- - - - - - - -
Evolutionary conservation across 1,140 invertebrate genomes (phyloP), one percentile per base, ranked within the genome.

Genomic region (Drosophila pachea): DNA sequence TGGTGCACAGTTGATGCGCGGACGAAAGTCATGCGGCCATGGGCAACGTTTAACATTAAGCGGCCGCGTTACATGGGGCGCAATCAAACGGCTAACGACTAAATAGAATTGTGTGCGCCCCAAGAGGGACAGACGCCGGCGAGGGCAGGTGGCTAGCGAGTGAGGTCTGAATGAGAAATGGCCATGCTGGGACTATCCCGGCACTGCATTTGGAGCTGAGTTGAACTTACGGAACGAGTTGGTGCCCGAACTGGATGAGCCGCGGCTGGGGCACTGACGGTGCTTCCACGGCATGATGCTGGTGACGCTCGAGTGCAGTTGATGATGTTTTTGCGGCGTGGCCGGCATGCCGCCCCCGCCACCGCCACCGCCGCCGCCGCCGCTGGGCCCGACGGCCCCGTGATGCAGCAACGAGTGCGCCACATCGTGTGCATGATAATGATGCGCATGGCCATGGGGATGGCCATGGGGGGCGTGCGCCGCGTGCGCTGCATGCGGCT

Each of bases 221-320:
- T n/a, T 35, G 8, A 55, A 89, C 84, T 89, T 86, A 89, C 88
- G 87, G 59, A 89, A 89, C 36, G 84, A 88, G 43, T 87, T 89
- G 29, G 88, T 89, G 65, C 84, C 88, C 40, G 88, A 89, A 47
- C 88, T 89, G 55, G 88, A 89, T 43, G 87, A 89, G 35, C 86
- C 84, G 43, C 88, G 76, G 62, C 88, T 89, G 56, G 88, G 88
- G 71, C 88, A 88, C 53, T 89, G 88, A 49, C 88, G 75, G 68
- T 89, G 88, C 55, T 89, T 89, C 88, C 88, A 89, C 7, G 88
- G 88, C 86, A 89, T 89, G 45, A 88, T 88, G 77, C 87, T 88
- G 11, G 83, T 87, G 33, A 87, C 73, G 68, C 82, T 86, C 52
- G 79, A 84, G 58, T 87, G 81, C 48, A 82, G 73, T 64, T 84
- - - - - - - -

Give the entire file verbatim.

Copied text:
Evolutionary conservation across 1,140 invertebrate genomes (phyloP), one percentile per base, ranked within the genome.

Genomic region (Drosophila pachea): DNA sequence TGGTGCACAGTTGATGCGCGGACGAAAGTCATGCGGCCATGGGCAACGTTTAACATTAAGCGGCCGCGTTACATGGGGCGCAATCAAACGGCTAACGACTAAATAGAATTGTGTGCGCCCCAAGAGGGACAGACGCCGGCGAGGGCAGGTGGCTAGCGAGTGAGGTCTGAATGAGAAATGGCCATGCTGGGACTATCCCGGCACTGCATTTGGAGCTGAGTTGAACTTACGGAACGAGTTGGTGCCCGAACTGGATGAGCCGCGGCTGGGGCACTGACGGTGCTTCCACGGCATGATGCTGGTGACGCTCGAGTGCAGTTGATGATGTTTTTGCGGCGTGGCCGGCATGCCGCCCCCGCCACCGCCACCGCCGCCGCCGCCGCTGGGCCCGACGGCCCCGTGATGCAGCAACGAGTGCGCCACATCGTGTGCATGATAATGATGCGCATGGCCATGGGGATGGCCATGGGGGGCGTGCGCCGCGTGCGCTGCATGCGGCT

Each of bases 221-320:
- T n/a, T 35, G 8, A 55, A 89, C 84, T 89, T 86, A 89, C 88
- G 87, G 59, A 89, A 89, C 36, G 84, A 88, G 43, T 87, T 89
- G 29, G 88, T 89, G 65, C 84, C 88, C 40, G 88, A 89, A 47
- C 88, T 89, G 55, G 88, A 89, T 43, G 87, A 89, G 35, C 86
- C 84, G 43, C 88, G 76, G 62, C 88, T 89, G 56, G 88, G 88
- G 71, C 88, A 88, C 53, T 89, G 88, A 49, C 88, G 75, G 68
- T 89, G 88, C 55, T 89, T 89, C 88, C 88, A 89, C 7, G 88
- G 88, C 86, A 89, T 89, G 45, A 88, T 88, G 77, C 87, T 88
- G 11, G 83, T 87, G 33, A 87, C 73, G 68, C 82, T 86, C 52
- G 79, A 84, G 58, T 87, G 81, C 48, A 82, G 73, T 64, T 84